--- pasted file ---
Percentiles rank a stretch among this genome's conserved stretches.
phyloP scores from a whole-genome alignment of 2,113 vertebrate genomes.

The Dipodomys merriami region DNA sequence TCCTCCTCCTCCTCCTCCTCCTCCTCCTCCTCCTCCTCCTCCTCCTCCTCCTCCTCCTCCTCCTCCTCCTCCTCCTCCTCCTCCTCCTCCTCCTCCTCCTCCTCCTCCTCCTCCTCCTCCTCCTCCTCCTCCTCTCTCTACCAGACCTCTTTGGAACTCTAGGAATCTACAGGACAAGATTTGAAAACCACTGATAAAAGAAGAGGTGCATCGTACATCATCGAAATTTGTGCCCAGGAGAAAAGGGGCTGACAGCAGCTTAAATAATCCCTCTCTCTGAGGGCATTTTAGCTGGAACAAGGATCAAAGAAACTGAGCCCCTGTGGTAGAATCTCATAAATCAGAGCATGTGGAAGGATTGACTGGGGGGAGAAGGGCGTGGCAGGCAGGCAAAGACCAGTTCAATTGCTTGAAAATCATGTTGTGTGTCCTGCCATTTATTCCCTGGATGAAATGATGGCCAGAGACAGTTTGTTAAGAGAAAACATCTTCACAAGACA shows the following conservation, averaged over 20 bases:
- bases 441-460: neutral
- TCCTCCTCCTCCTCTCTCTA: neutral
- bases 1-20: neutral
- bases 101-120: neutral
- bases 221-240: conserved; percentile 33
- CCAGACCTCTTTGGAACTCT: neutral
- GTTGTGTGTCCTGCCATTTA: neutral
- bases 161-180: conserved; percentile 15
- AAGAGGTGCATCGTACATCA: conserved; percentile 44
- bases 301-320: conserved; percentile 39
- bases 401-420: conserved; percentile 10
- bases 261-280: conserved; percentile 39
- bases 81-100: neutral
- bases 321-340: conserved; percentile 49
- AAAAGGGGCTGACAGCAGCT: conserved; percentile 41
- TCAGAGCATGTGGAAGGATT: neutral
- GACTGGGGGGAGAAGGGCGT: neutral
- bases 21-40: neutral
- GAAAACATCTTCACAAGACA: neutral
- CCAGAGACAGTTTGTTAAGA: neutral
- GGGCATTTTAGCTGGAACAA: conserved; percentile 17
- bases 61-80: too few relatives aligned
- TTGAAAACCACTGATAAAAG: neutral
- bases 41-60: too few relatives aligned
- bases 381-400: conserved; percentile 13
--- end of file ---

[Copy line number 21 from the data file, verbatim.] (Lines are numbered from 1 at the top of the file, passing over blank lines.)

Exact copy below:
- bases 21-40: neutral